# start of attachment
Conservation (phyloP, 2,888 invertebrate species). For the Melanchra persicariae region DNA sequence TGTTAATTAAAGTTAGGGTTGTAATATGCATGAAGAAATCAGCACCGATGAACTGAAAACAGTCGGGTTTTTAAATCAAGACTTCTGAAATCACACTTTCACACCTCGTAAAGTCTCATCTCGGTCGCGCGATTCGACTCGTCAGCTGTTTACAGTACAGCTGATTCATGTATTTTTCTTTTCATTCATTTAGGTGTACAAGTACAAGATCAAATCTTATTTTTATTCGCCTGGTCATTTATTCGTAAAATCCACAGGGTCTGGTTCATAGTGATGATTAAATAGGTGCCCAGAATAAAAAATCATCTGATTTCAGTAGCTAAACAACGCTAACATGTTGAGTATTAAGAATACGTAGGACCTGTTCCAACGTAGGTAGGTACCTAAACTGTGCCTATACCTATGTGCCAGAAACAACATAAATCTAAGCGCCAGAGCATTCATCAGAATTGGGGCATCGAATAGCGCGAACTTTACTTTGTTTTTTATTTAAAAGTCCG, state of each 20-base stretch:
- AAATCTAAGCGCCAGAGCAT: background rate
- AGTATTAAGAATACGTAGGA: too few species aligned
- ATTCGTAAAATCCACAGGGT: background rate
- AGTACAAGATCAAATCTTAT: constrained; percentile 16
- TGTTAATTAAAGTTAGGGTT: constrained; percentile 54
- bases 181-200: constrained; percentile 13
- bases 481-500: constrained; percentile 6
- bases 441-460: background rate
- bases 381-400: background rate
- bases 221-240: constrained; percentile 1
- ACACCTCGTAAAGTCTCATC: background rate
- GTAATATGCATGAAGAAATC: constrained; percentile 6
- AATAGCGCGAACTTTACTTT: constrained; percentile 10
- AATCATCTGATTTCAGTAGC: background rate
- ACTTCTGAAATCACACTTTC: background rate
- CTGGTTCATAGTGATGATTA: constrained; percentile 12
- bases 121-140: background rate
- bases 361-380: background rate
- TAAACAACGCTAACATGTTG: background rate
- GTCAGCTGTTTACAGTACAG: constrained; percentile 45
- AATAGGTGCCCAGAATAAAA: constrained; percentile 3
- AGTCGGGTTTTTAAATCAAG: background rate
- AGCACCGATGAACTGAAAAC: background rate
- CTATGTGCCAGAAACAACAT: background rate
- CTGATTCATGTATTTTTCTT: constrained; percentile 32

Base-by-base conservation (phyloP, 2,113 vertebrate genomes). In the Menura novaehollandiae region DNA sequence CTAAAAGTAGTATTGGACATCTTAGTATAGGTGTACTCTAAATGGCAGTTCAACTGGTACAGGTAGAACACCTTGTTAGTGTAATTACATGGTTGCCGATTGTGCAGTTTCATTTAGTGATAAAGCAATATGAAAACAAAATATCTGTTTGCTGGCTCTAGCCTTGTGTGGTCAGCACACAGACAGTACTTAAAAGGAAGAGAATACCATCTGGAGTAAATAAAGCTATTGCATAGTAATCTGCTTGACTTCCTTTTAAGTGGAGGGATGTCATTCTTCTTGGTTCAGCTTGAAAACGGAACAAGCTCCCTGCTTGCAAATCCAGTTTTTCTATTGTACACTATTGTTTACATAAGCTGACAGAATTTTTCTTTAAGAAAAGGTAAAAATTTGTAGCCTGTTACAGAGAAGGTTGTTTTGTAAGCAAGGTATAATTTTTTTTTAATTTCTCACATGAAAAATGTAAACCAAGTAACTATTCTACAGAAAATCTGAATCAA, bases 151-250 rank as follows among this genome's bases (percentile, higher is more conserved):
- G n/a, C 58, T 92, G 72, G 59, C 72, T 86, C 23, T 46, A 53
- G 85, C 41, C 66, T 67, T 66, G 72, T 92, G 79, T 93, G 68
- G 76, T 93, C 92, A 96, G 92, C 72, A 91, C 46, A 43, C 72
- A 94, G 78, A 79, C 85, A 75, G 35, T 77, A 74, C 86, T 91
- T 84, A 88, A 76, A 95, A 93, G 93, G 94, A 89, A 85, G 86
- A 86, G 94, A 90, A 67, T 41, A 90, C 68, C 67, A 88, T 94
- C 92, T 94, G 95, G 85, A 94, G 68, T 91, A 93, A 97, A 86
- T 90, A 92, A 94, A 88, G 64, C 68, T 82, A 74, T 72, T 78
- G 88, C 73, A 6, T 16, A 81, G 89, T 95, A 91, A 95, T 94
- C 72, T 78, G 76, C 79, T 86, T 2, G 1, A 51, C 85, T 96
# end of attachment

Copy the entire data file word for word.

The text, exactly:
Conservation (phyloP, 2,888 invertebrate species). For the Melanchra persicariae region DNA sequence TGTTAATTAAAGTTAGGGTTGTAATATGCATGAAGAAATCAGCACCGATGAACTGAAAACAGTCGGGTTTTTAAATCAAGACTTCTGAAATCACACTTTCACACCTCGTAAAGTCTCATCTCGGTCGCGCGATTCGACTCGTCAGCTGTTTACAGTACAGCTGATTCATGTATTTTTCTTTTCATTCATTTAGGTGTACAAGTACAAGATCAAATCTTATTTTTATTCGCCTGGTCATTTATTCGTAAAATCCACAGGGTCTGGTTCATAGTGATGATTAAATAGGTGCCCAGAATAAAAAATCATCTGATTTCAGTAGCTAAACAACGCTAACATGTTGAGTATTAAGAATACGTAGGACCTGTTCCAACGTAGGTAGGTACCTAAACTGTGCCTATACCTATGTGCCAGAAACAACATAAATCTAAGCGCCAGAGCATTCATCAGAATTGGGGCATCGAATAGCGCGAACTTTACTTTGTTTTTTATTTAAAAGTCCG, state of each 20-base stretch:
- AAATCTAAGCGCCAGAGCAT: background rate
- AGTATTAAGAATACGTAGGA: too few species aligned
- ATTCGTAAAATCCACAGGGT: background rate
- AGTACAAGATCAAATCTTAT: constrained; percentile 16
- TGTTAATTAAAGTTAGGGTT: constrained; percentile 54
- bases 181-200: constrained; percentile 13
- bases 481-500: constrained; percentile 6
- bases 441-460: background rate
- bases 381-400: background rate
- bases 221-240: constrained; percentile 1
- ACACCTCGTAAAGTCTCATC: background rate
- GTAATATGCATGAAGAAATC: constrained; percentile 6
- AATAGCGCGAACTTTACTTT: constrained; percentile 10
- AATCATCTGATTTCAGTAGC: background rate
- ACTTCTGAAATCACACTTTC: background rate
- CTGGTTCATAGTGATGATTA: constrained; percentile 12
- bases 121-140: background rate
- bases 361-380: background rate
- TAAACAACGCTAACATGTTG: background rate
- GTCAGCTGTTTACAGTACAG: constrained; percentile 45
- AATAGGTGCCCAGAATAAAA: constrained; percentile 3
- AGTCGGGTTTTTAAATCAAG: background rate
- AGCACCGATGAACTGAAAAC: background rate
- CTATGTGCCAGAAACAACAT: background rate
- CTGATTCATGTATTTTTCTT: constrained; percentile 32

Base-by-base conservation (phyloP, 2,113 vertebrate genomes). In the Menura novaehollandiae region DNA sequence CTAAAAGTAGTATTGGACATCTTAGTATAGGTGTACTCTAAATGGCAGTTCAACTGGTACAGGTAGAACACCTTGTTAGTGTAATTACATGGTTGCCGATTGTGCAGTTTCATTTAGTGATAAAGCAATATGAAAACAAAATATCTGTTTGCTGGCTCTAGCCTTGTGTGGTCAGCACACAGACAGTACTTAAAAGGAAGAGAATACCATCTGGAGTAAATAAAGCTATTGCATAGTAATCTGCTTGACTTCCTTTTAAGTGGAGGGATGTCATTCTTCTTGGTTCAGCTTGAAAACGGAACAAGCTCCCTGCTTGCAAATCCAGTTTTTCTATTGTACACTATTGTTTACATAAGCTGACAGAATTTTTCTTTAAGAAAAGGTAAAAATTTGTAGCCTGTTACAGAGAAGGTTGTTTTGTAAGCAAGGTATAATTTTTTTTTAATTTCTCACATGAAAAATGTAAACCAAGTAACTATTCTACAGAAAATCTGAATCAA, bases 151-250 rank as follows among this genome's bases (percentile, higher is more conserved):
- G n/a, C 58, T 92, G 72, G 59, C 72, T 86, C 23, T 46, A 53
- G 85, C 41, C 66, T 67, T 66, G 72, T 92, G 79, T 93, G 68
- G 76, T 93, C 92, A 96, G 92, C 72, A 91, C 46, A 43, C 72
- A 94, G 78, A 79, C 85, A 75, G 35, T 77, A 74, C 86, T 91
- T 84, A 88, A 76, A 95, A 93, G 93, G 94, A 89, A 85, G 86
- A 86, G 94, A 90, A 67, T 41, A 90, C 68, C 67, A 88, T 94
- C 92, T 94, G 95, G 85, A 94, G 68, T 91, A 93, A 97, A 86
- T 90, A 92, A 94, A 88, G 64, C 68, T 82, A 74, T 72, T 78
- G 88, C 73, A 6, T 16, A 81, G 89, T 95, A 91, A 95, T 94
- C 72, T 78, G 76, C 79, T 86, T 2, G 1, A 51, C 85, T 96